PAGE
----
Environment and Development Minister Simon Corbell has rejected criticism from Uriarra Village residents about no advance notice of a proposed nearby solar farm, saying the government has made no promises to the developer that their chosen site will be accepted.
The company behind the proposed 10 megawatt solar farm, Elementus Energy, met with a local delegation for the first time on Tuesday, defending its private planning for the site which it identified in 2010.
Elementus Energy's managing director Ashleigh Antflick said there was nothing to discuss with residents before last month's public announcement of their solar auction tender victory, but a plan for ongoing engagement was now in place after Tuesday's meeting with about eight village residents.
Mr Corbell said it was for the company to convince authorities its plan for the 40-hectare site - 30 kilometres west of Canberra and across the road from the village's northern edge - was satisfactory.
"The territory makes no warranty that the site the company has chosen is going to be approved," he said.
"The whole idea is that the risk is borne entirely by the developer - if the plant does not become operational, they do not get the feed-in tariff."
Mr Antflick said there were a range of processes which occurred after the Australian-owned company identified the site as appropriate in mid-2010.
"It took us some time to enter commercial terms with the landholder to further investigate the site, and over recent times we've further accelerated our site investigation - but until we won and were handed a deed on [August] 19th we were in a speculative venture," he said.
"And indeed there was nothing to talk to residents about because we had no firm [commitment] - we didn't know we had an opportunity to realise a project until the 19th."
Mr Antflick said a development application for the solar farm would be lodged with the ACT government shortly, triggering formal public consultation requirements.
"The relationship [with the village residents] has begun and it will continue to be developed and it will proceed on mutual respect and trust."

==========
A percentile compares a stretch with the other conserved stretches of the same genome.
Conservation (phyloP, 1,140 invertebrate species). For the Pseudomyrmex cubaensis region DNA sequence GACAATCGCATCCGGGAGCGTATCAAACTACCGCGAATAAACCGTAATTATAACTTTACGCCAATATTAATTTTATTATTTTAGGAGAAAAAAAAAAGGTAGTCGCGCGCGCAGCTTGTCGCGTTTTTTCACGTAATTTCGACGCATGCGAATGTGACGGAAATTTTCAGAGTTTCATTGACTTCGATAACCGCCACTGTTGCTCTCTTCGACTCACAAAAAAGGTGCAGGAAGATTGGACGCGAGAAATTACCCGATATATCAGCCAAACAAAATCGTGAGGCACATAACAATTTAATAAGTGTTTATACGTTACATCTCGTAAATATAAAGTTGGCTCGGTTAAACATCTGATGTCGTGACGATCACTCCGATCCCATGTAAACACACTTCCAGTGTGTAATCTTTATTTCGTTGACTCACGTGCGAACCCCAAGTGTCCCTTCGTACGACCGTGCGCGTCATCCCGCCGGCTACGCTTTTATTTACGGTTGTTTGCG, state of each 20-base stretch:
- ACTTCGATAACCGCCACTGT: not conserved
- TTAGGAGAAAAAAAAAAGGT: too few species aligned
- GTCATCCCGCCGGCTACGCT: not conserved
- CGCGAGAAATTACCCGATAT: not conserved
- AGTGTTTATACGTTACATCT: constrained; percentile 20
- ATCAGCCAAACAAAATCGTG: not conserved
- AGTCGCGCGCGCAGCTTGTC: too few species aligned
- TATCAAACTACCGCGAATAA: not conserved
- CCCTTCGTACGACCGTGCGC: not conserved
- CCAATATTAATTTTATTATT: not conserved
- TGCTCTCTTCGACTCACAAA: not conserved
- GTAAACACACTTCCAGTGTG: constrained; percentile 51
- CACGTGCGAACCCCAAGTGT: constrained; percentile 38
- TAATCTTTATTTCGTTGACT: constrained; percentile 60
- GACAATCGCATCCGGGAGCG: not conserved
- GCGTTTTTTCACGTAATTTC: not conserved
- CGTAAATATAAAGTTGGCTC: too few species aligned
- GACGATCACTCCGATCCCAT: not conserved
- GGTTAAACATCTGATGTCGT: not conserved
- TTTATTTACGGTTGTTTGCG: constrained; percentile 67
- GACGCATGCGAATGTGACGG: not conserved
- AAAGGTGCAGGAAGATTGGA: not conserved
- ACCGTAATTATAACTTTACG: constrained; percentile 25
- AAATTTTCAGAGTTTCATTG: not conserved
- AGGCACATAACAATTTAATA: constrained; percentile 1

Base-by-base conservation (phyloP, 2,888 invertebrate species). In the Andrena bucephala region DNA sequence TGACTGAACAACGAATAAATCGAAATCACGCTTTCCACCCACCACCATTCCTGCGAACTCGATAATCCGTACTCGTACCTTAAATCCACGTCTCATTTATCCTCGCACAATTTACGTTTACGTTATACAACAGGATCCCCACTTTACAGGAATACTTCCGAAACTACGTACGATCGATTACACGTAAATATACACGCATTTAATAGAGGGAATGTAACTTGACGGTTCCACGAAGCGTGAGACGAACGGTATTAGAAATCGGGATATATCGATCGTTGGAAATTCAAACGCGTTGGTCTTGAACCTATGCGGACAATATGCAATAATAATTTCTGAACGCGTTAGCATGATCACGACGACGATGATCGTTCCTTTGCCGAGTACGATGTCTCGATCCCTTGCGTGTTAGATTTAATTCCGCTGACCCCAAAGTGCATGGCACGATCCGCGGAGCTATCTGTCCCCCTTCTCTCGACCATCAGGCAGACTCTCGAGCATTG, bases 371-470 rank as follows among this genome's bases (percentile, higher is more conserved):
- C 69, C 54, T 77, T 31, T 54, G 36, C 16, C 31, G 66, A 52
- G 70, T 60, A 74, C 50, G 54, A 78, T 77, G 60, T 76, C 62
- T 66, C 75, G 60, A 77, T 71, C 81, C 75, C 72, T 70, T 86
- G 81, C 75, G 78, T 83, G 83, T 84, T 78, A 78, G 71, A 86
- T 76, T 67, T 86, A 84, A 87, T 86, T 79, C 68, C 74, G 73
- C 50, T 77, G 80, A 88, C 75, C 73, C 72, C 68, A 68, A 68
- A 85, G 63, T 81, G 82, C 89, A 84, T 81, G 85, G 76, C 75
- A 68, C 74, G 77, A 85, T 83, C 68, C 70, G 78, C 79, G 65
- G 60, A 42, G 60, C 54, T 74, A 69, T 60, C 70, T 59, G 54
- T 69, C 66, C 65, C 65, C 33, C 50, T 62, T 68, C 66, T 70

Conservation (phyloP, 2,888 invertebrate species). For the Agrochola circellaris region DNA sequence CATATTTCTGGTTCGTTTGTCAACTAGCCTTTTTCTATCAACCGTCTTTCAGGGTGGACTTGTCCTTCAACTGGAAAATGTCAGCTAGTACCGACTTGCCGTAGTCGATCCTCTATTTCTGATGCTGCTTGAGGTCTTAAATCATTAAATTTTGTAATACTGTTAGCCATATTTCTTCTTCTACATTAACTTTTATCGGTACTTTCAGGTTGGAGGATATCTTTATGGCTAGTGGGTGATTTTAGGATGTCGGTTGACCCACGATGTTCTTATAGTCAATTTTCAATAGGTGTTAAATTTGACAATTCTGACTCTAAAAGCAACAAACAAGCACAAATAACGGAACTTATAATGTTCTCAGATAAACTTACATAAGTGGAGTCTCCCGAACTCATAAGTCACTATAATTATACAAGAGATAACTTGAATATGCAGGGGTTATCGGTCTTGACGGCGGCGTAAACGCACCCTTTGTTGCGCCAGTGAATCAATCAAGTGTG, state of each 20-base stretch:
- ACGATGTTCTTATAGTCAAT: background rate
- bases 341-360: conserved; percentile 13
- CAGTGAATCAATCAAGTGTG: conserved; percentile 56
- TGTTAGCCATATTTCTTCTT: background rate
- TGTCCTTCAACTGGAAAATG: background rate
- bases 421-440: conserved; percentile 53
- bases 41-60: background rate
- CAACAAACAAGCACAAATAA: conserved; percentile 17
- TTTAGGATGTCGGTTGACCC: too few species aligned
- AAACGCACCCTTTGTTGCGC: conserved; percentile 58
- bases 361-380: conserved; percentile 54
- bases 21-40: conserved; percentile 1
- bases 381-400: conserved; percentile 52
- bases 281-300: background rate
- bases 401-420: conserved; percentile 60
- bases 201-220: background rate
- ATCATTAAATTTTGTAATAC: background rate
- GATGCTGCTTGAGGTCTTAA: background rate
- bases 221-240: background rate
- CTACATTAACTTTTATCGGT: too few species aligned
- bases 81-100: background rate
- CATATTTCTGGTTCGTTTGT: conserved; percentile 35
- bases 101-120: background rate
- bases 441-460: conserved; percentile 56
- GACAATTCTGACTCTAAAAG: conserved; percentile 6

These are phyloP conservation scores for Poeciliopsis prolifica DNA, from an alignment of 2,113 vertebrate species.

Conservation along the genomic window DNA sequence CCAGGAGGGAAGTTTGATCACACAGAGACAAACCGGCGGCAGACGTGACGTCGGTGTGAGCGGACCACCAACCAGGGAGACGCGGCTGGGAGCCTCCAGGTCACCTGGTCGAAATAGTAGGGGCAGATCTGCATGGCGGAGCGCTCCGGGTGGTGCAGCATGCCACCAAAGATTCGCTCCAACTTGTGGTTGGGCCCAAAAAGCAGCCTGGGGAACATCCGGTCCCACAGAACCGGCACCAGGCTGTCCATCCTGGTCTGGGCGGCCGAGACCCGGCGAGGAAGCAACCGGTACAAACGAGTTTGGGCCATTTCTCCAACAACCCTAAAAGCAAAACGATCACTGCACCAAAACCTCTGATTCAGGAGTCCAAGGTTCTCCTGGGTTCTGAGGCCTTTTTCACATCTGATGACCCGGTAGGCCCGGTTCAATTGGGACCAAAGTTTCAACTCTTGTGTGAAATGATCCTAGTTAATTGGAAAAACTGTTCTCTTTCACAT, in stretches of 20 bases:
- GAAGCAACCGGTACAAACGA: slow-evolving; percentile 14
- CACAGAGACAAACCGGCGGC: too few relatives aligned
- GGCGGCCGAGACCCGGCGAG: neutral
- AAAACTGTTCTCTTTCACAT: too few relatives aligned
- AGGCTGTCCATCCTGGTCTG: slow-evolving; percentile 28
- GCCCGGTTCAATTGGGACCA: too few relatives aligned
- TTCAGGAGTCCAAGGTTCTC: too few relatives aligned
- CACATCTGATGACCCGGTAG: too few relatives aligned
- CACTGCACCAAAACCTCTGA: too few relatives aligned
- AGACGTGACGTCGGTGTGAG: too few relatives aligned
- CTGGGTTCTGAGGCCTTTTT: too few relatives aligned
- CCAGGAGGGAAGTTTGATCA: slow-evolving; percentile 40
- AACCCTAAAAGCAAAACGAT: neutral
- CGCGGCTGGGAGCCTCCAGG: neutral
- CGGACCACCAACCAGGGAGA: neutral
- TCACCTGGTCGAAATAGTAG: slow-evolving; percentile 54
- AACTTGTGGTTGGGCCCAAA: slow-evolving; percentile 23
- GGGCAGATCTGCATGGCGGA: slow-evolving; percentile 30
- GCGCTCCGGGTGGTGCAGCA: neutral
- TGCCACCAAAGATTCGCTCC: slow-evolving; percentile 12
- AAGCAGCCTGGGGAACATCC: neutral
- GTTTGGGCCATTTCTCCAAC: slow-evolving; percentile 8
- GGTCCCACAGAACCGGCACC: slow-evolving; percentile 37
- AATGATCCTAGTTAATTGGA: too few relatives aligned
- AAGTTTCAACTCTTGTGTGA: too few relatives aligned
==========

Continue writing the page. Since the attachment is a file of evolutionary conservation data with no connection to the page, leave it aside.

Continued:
Jessie Agnew was at the meeting and is one of the members of the village body corporate's executive committee.
She said residents were thankful to be able to speak with the solar company, but remain disappointed about a lack of consultation before the successful tender announcement by the government last month, with many investing and building in the small rural village around the time Elementus Energy was doing investigations.
"I think a lot of people feel they were dudded, we were dudded by the government - and we have the right to be told about these things," Mrs Agnew said.
Mr Corbell encouraged residents to engage in the future approval processes, but said it was illogical to expect consultation by all companies bidding for the feed-in tariff. The potential loss of rural views to the north caused by the large-scale energy facility was a leading complaint at the August 25 Uriarra Village community meeting, but Mr Corbell said nearby landholders had rights to use their land like anyone else.
"The territory plan permits this type of development on rural land," he said.
"No warranty is given what can occur across the road, as long as it is consistent with the territory plan."
Mr Antflick said the photo voltaic panels - which would be between 2 and 2.5 metres high at their leading edge - would be silent.